Enlarging--and Enriching--the U.S. Labor Pool

If President Clinton signs a bill increasing the number of H-1B visas allowed to be issued, more IT managers would finally be able to fill long-empty staff positions. Ending workforce shortages would bolster corporate bottom lines as well as the U.S. economy.
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The History of H-1B Visas
1952: The H-1B visa is born. There is no limit on the number of recipients.

1990: Immigration Reform Act caps number of H-1Bs issued at 60,000.

1998: The cap is raised. A temporary measure increases H-1Bs to 115,000 for 1999 and 2000, and to 107,000 for 2001.

2000: In March, the Hatch-Abraham H-1B bill cleared the U.S. Senate Judiciary Committee. It was passed by the Senate and the House in October. If signed by the president, it will raise the cap on the number of H-1B visas issued to 195,000 in 2000 and for each of the next two years.

Depending on who you ask, H-1B visas are either a critical tool that the United States technology community must fully exploit or they're a cheesy way for big companies to hire help at below-market rates.

The number of H-1B visas issued each year is currently restricted. But with both houses of Congress having recently passed a bill that, if signed by the president, will increase the number of skilled workers allowed into the United States, H-1Bs demand to be examined anew.

A temporary-professional or H-1B visa allows qualified foreign candidates to obtain temporary employment in the United States within their chosen field. These candidates often are educated in the U.S. and have completed professional training here. Petitions for H1-B visas must be sponsored by a U.S. company seeking employees for "specialty occupations" and filed with the Immigration and Naturalization Service (INS) in Washington, D.C.

Interviews with IT managers, industry analysts, and partisans from both sides of the quota increase issue yield passionate arguments all around. And while education, training, and better use of U.S.-born workers are the long-term keys to solving the IT personnel shortage, it seems inevitable that the nation will jack up the visa cap once again to fill the jobs that fuel the economy.

Case in point: Brent Ozar, a Web developer at Telman Decision Information, has a problem that would appear to be a perfect fit for an H-1B worker. Houston-based Telman Software Inc., which makes back-office systems for hotels, "uses an obscure database platform called Clarion, and it's bigger in Europe than it is here," says Ozar. "As a result, we have a qualified need for people from Europe." Because of the current cap in H1-B visas, "We can't get them," he says.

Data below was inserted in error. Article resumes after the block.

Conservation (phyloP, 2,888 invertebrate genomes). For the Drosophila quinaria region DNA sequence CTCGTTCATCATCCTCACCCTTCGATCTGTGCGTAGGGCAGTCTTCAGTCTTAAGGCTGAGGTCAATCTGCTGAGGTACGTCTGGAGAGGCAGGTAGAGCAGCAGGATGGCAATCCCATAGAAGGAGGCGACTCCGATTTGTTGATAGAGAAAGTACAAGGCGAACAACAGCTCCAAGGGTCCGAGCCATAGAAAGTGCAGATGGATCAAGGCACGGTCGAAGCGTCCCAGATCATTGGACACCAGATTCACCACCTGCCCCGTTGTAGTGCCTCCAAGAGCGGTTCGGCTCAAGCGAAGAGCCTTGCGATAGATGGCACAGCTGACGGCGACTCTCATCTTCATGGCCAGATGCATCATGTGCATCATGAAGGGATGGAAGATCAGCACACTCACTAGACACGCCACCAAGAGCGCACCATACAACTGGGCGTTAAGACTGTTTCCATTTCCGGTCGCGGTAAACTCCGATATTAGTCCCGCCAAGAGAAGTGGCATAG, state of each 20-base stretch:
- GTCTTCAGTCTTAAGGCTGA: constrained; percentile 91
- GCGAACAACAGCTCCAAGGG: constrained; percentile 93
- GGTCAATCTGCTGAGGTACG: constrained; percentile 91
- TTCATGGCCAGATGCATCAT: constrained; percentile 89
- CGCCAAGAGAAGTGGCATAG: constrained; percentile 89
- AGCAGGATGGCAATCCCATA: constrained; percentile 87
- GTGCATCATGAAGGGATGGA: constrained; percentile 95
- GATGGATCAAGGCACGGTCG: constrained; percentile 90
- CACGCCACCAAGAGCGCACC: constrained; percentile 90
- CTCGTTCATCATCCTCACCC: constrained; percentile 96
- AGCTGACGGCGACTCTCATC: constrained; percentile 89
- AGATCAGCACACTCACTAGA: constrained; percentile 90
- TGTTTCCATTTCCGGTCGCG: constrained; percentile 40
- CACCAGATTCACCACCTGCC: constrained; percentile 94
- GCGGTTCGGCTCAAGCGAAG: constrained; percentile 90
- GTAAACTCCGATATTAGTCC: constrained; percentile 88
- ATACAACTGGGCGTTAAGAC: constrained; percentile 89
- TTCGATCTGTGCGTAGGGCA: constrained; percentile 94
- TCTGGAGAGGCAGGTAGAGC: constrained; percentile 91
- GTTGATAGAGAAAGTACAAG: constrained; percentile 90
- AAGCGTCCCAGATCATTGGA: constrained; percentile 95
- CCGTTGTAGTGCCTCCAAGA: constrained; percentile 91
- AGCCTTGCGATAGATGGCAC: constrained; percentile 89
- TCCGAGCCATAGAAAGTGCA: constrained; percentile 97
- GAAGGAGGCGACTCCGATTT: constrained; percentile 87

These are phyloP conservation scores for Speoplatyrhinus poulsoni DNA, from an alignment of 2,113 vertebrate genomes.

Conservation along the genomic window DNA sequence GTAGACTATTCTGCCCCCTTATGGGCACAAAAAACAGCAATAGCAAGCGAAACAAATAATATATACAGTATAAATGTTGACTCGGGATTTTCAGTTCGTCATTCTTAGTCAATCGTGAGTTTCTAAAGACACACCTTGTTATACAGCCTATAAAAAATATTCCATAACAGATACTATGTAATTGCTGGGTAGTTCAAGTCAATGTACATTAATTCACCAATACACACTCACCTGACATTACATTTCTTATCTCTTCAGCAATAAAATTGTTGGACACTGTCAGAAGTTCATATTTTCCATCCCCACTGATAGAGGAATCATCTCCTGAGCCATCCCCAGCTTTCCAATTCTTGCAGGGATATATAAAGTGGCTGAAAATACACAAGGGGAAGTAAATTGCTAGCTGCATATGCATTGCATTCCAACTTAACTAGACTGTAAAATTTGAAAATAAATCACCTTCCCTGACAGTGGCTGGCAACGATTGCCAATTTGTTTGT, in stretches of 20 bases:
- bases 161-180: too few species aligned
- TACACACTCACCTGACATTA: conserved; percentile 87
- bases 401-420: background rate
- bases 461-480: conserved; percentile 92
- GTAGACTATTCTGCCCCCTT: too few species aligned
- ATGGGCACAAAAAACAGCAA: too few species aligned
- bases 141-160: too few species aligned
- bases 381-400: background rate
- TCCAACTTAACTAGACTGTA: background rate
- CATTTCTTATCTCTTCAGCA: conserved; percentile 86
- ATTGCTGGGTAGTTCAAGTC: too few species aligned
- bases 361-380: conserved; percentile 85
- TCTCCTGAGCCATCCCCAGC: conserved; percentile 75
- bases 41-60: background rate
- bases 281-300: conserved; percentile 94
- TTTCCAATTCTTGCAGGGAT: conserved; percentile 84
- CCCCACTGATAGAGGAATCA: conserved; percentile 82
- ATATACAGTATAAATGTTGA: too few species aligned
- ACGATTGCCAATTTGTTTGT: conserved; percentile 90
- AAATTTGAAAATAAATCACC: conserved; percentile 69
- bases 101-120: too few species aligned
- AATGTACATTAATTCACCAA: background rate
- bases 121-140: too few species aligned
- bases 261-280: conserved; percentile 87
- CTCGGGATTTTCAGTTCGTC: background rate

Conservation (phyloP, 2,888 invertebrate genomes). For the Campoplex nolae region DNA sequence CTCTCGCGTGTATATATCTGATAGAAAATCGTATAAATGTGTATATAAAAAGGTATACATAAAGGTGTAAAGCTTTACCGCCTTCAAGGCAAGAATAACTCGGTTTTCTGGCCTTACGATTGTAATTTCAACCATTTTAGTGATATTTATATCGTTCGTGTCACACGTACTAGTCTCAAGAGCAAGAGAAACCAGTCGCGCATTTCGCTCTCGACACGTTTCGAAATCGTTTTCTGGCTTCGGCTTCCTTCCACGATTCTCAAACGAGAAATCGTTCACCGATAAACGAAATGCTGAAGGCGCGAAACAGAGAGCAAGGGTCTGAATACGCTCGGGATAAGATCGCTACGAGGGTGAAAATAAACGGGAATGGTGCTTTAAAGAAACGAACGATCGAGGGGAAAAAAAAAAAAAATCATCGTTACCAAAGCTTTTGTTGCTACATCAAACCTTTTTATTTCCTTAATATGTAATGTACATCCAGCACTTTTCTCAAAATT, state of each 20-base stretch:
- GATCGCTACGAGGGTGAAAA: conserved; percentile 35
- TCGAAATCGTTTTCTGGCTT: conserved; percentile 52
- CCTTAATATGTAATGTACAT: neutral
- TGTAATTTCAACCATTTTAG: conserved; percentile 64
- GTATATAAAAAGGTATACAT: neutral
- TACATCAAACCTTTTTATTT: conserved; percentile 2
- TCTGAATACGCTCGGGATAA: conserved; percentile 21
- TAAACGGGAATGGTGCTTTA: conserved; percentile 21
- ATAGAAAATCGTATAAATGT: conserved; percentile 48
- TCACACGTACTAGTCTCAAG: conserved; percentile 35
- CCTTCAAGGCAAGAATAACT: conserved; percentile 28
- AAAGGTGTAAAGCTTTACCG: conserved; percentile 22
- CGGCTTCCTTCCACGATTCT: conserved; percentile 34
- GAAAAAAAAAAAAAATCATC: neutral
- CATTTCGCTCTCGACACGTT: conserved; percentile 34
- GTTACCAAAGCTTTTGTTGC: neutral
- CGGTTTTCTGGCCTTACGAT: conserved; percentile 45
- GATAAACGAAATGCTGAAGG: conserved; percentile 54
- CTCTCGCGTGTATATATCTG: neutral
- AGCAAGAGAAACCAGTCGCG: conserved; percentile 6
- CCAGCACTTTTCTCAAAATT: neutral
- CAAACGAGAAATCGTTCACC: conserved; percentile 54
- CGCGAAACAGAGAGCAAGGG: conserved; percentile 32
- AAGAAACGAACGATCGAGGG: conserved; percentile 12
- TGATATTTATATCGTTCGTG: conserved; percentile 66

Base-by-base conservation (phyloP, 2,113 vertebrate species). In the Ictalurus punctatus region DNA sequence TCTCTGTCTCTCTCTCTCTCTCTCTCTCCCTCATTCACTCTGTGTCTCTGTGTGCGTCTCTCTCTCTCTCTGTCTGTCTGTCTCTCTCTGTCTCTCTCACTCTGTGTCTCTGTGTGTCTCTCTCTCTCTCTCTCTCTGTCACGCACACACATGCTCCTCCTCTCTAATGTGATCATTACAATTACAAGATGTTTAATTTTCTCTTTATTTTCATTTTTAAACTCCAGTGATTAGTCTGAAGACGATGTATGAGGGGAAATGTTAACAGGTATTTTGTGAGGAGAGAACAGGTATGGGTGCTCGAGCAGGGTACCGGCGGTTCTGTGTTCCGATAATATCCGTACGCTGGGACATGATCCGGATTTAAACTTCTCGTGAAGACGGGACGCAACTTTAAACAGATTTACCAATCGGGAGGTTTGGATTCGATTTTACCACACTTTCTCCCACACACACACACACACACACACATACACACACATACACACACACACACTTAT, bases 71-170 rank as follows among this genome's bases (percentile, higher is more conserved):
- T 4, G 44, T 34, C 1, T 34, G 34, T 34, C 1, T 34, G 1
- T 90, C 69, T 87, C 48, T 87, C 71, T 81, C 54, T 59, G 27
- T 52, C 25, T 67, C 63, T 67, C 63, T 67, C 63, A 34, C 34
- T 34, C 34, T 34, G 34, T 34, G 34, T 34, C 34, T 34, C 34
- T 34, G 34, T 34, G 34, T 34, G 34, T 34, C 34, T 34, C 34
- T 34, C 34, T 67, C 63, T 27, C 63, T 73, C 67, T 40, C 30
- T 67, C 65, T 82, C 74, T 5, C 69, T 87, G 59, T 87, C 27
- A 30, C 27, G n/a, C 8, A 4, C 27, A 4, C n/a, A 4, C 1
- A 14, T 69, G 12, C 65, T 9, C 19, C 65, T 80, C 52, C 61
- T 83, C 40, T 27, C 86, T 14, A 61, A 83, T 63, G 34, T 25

Status Report

Many people forget that the H-1B program has existed for almost 50 years and that the number of visas granted was uncapped until the Immigration Reform Act of 1990. The act, supported by organized labor, limited the number of temporary workers allowed into the United States to 60,000, but nearly tripled permanent employment-based immigration. Labor's rationale was that the increase in permanent immigration would lessen the need for temporary workers.

In 1998, the H-1B cap was raised to 115,000, primarily to address the lack of qualified IT workers, but the continuing shortages in IT appear to have rendered that number inadequate. According to the INS, in 2000, it took only until March to hit that quota. As a result, no other temporary workers will be allowed to enter the U.S. for the remainder of this year.

To face this continuing challenge, Congress this month passed a bill--The American Competitiveness in the Twenty-First Century Act--that would once again increase the cap to 195,000 skilled workers in 2000 and in each of the next two years. According to the bill now before President Clinton, workers at higher-education and research organizations would not fall under the cap. And H-1B employees who change employers would be allowed to start working as soon as they filed new petitions.

This elimination of red tape would make a big difference to employers and workers alike. Presently, IT workers often sit idle in the United States for several months while waiting for their transfer petitions to be approved.

The Gap

So is there an IT worker shortage? Of course there is. You can point to the Information Technology Association of America (ITAA) in Arlington, Va., which in a recent report said that in 2000, more than 800,000 IT jobs--that's 1 out of every 12--will go unfilled. Some opponents have questioned the accuracy of the ITAA's numbers, but there are plenty more reports echoing the those stats.

In a June 1999 report, the U.S. Department of Commerce's Office of Technology Policy (OTP) in Washington, D.C., said the country needs almost 150,000 new technology workers a year until 2006 in order to meet anticipated demand. Universities and other programs are not even close to producing that many skilled workers, according to the report, because students aren't choosing IT-related careers.

A recent study from the Washington, D.C.-based Department of Labor said that in the decade between 1998 and 2008, the five fastest-growing occupations would all be computer related. Programmers are among these jobs.

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